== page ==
CAIR Director Outside White House: Trump ‘Empowering Christian Religious Extremism’
WASHINGTON – Nihad Awad, executive director and founder of the Council on American-Islamic Relations (CAIR), argued that President Trump is “empowering Christian religious extremism in the United States” by announcing his intention to move the U.S. Embassy in Tel Aviv to Jerusalem.
“Donald Trump does not own Jerusalem. He does not own Palestine. He does not own one acre, one piece of soil of Palestine. What he owns, he owns Donald Trump’s towers, and he can give away Trump Tower, but not Jerusalem to the Israelis. Donald Trump has been working hard to create controversy and headline news to distract the public here and around the world from his scandals in this White House surrounding the Russia probe,” Awad said during a protest outside of the White House on Friday.
“He’s trying to create controversy strong enough to distract the attention from the fact that he and many people in his administration have been dealing a blow to our national interests, to our systems of governance,” he added. “He has been an embarrassment to our nation, an embarrassment to this White House and an embarrassment to our democracy.”
Awad referred to evangelicals as an “extremist religious group” for supporting Trump’s decision to move the embassy under a 1995 law.
“Unfortunately, he appeased an extremist religious group in the United States, the evangelicals, who somehow erroneously believe that God commands injustice by recognizing the Israeli occupation of Palestine. We challenge these evangelicals who believe in God, how come they believe in injustice against Christians and Muslims in Palestine?” Awad said at the protest.
“We believe that Donald Trump is empowering Christian religious extremism in the United States and that has to be scorned. We believe also that we as a nation can work together as we have done for ages, for decades, to oppose injustice,” he added.
Awad said pro-Palestinian organizations must “organize” to remind Trump that he cannot put the interests of the pro-Israel lobby in the U.S. ahead of the American people.
“We have to work together to amplify the voices of the oppressed people here and abroad,” he said. “Don’t be discouraged. This is the beginning to put pressure against apartheid Israel the same way we put pressure for decades to end apartheid in South Africa – apartheid is alive and well.”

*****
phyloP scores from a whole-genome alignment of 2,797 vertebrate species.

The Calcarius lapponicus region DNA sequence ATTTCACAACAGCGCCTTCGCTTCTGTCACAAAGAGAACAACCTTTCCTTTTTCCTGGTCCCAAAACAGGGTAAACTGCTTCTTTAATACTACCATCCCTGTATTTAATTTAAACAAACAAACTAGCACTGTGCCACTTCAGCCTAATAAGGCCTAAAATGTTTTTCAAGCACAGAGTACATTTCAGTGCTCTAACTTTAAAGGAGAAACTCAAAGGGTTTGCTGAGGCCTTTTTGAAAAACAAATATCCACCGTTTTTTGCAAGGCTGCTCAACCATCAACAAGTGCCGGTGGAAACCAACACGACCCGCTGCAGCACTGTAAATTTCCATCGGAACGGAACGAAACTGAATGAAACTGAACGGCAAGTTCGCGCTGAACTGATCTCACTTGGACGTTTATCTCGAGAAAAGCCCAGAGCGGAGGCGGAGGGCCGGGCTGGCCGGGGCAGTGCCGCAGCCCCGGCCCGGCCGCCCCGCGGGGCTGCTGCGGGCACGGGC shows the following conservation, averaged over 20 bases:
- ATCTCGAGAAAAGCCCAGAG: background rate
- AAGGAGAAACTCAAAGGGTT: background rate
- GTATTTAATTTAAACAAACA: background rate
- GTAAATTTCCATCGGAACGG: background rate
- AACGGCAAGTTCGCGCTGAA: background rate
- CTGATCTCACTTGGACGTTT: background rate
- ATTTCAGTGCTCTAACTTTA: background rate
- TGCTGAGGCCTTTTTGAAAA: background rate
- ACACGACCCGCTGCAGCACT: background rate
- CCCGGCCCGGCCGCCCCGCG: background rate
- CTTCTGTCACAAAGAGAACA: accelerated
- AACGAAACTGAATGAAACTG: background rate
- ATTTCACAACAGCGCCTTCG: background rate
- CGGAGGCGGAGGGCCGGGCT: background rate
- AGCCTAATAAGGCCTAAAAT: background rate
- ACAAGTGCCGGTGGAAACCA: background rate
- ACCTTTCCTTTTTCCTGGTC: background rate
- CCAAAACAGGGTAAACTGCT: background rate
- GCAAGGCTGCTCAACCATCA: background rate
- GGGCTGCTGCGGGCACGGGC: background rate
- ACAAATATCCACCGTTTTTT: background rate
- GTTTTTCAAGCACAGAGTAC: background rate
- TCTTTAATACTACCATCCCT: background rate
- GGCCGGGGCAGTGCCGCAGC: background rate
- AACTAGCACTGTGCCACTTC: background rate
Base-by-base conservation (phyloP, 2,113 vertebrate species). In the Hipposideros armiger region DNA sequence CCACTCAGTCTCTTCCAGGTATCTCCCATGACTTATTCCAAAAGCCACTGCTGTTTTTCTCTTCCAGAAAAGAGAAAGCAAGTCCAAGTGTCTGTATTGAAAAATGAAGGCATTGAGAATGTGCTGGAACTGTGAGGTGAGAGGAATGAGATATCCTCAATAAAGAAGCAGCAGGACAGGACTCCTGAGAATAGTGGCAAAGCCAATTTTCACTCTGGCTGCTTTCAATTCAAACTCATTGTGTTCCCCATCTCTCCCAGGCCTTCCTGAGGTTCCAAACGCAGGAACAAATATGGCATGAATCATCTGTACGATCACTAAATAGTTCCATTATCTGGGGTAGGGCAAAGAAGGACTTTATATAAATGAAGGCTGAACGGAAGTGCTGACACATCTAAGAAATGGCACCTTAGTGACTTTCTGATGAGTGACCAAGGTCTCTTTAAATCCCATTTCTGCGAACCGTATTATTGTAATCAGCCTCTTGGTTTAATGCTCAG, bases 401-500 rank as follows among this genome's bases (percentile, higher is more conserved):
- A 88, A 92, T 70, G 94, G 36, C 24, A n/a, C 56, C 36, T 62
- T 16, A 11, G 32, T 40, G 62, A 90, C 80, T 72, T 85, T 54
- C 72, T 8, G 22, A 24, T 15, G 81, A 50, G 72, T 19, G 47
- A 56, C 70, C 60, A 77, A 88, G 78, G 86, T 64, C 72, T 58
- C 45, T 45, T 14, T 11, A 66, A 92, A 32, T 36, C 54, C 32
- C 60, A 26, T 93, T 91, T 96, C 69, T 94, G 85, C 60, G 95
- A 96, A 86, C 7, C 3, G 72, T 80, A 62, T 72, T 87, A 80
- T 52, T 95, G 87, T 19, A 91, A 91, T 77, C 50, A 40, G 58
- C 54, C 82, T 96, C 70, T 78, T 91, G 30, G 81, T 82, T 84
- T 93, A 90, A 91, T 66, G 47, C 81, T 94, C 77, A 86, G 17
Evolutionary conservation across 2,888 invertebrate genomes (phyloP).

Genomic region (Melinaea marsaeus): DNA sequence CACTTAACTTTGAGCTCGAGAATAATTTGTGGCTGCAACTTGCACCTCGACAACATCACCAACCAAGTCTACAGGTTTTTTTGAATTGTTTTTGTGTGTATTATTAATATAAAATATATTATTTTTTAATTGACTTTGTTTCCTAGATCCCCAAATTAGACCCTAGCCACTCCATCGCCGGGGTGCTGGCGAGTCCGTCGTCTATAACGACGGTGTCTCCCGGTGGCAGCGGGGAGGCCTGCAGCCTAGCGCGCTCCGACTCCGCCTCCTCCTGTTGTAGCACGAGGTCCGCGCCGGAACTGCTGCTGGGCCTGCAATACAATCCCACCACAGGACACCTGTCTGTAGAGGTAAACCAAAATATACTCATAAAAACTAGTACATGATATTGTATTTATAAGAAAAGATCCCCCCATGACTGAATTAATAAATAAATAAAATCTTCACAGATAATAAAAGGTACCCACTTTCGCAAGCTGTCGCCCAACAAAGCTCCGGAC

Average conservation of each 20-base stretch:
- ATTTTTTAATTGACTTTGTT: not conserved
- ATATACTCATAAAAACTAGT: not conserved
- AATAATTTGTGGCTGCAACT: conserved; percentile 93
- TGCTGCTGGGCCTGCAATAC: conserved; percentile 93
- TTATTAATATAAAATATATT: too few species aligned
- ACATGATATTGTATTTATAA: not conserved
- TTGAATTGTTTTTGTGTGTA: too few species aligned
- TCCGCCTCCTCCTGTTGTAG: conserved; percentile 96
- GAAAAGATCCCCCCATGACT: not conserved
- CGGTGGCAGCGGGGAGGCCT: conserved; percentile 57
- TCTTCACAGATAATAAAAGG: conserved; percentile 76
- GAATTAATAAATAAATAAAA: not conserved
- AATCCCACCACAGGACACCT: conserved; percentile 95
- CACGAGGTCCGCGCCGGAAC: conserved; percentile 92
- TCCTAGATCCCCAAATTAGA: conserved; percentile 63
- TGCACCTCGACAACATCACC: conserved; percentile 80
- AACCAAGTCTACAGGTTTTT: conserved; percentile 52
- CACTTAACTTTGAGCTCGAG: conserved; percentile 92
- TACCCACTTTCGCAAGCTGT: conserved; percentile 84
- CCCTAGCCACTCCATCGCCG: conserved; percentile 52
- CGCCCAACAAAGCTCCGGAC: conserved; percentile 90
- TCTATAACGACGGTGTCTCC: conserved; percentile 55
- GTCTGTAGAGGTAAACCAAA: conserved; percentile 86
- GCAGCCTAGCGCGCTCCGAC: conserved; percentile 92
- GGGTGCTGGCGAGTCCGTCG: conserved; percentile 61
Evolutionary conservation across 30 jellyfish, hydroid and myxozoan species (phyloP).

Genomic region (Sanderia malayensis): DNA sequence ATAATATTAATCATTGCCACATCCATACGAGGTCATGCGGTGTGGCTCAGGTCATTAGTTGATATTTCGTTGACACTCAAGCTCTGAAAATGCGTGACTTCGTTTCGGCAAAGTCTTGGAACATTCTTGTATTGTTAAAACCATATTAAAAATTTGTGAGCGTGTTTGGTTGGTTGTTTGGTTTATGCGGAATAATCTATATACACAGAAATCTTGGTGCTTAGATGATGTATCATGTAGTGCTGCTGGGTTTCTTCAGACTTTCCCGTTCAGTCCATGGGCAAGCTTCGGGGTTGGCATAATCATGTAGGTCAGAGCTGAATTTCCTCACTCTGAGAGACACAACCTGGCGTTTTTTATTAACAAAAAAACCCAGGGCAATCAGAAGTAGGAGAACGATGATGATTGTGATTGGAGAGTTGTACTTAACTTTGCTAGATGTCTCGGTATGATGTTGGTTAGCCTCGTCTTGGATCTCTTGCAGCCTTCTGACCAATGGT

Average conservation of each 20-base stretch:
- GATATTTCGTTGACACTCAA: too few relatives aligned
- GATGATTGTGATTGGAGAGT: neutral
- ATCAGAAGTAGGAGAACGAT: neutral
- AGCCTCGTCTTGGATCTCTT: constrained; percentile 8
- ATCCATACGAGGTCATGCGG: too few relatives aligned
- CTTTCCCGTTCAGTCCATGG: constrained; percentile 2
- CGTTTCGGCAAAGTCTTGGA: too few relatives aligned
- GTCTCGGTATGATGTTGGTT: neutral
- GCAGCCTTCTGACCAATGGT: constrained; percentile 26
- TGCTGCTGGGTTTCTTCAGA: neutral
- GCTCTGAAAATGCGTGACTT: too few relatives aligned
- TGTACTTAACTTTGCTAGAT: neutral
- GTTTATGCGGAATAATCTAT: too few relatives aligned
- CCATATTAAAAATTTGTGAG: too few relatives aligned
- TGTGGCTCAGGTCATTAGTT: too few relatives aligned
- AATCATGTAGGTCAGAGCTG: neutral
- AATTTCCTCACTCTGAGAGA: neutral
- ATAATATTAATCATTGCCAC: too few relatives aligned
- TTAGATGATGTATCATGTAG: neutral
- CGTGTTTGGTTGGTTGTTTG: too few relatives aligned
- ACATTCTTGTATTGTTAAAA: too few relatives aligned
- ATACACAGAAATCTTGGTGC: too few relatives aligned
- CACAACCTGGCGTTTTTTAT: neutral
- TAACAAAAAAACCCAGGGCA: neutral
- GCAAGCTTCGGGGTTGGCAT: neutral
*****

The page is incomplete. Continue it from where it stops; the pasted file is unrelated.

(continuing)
Pro-Palestinian activist and imam Omar Suleiman said Trump’s embassy declaration shows the U.S. has not been an “honest broker” in the peace negotiations between Israel and Palestine.
“It never has been. Previous administrations were not. We have funded this occupation. We have emboldened this apartheid. We have shielded Israel from facing any consequences,” he said.
PJM asked Suleiman, president of the Yaqeen Institute for Islamic Research in Texas, what he thinks would be the ideal outcome of the ongoing Israeli-Palestinian peace process.
“The status quo is unsustainable. If you want to have a two-state solution, you have to have a true sovereign Palestinian nation,” he said. “So if it’s not a two-state solution then it’s a one-state solution, it’s a democratic state where everyone has rights and we have to recognize that at this moment this is an apartheid state – you have disenfranchised, at this point, half of the population of indigenous people.”
Suleiman said Jerusalem is “occupied territory” right now and there is no meaningful peace process or negotiations taking place.
Trump said last week he would support a two-state solution if that’s what the Israelis and Palestinians want. PJM asked Suleiman if he is confident that White House Senior Advisor Jared Kushner can strike a deal in the Israel-Palestine peace negotiations.
“I have zero confidence in any American administration, especially this one, to negotiate any fair deal – and certainly not Jared Kushner,” he said.
Oussama Jammal, secretary general of the U.S. Council of Muslim Organizations, called Trump’s announcement on the U.S. Embassy’s relocation a “reckless and provocative declaration” that’s helping mobilize supporters of Palestinians.
“Yes, he energized his own base, but we probably are thankful to him because he energized the entire world for the cause of Jerusalem. He really made it clear how irrelevant those countries around Jerusalem, around Palestine – that they are dreaming that one day they could do anything good for their own people,” he said.
“This is not about the Palestinian issue. There was no peace process to threaten or peace process to stop. This is no jeopardy for any negotiation because no negotiations are going on. This is to mount the entire region into another war and into another destruction that has already taken place, and therefore we ask the people to oppose and to reject this declaration,” he added.
Following Jammal’s speech, protesters chanted, “No justice, no peace”; “hey hey, ho, ho, the occupation has got to go”; “justice is our demand, no peace on stolen land” and “hands off Jerusalem.”
Hundreds of Muslims also knelt and prayed outside the White House during the demonstration.
Naeem Baig, director of the Islamic Circle of North America, said people in the Middle East feel like Trump’s declaration “basically killed” any potential peace agreement.
“It just hinders the process; that’s the problem,” he said.
Baig was doubtful that Kushner will be able to strike a deal.
“I’m not sure if Kushner has that kind of weight in the peace process. He’s maybe a friend of [Crown Prince] Mohammad bin Salman of Saudi Arabia or maybe some other people, but … does he have the respect of the Palestinian people? I’m not sure,” he said. “Even in Israel, it doesn’t seem like he has a whole lot of weight that he can bring people to the table.”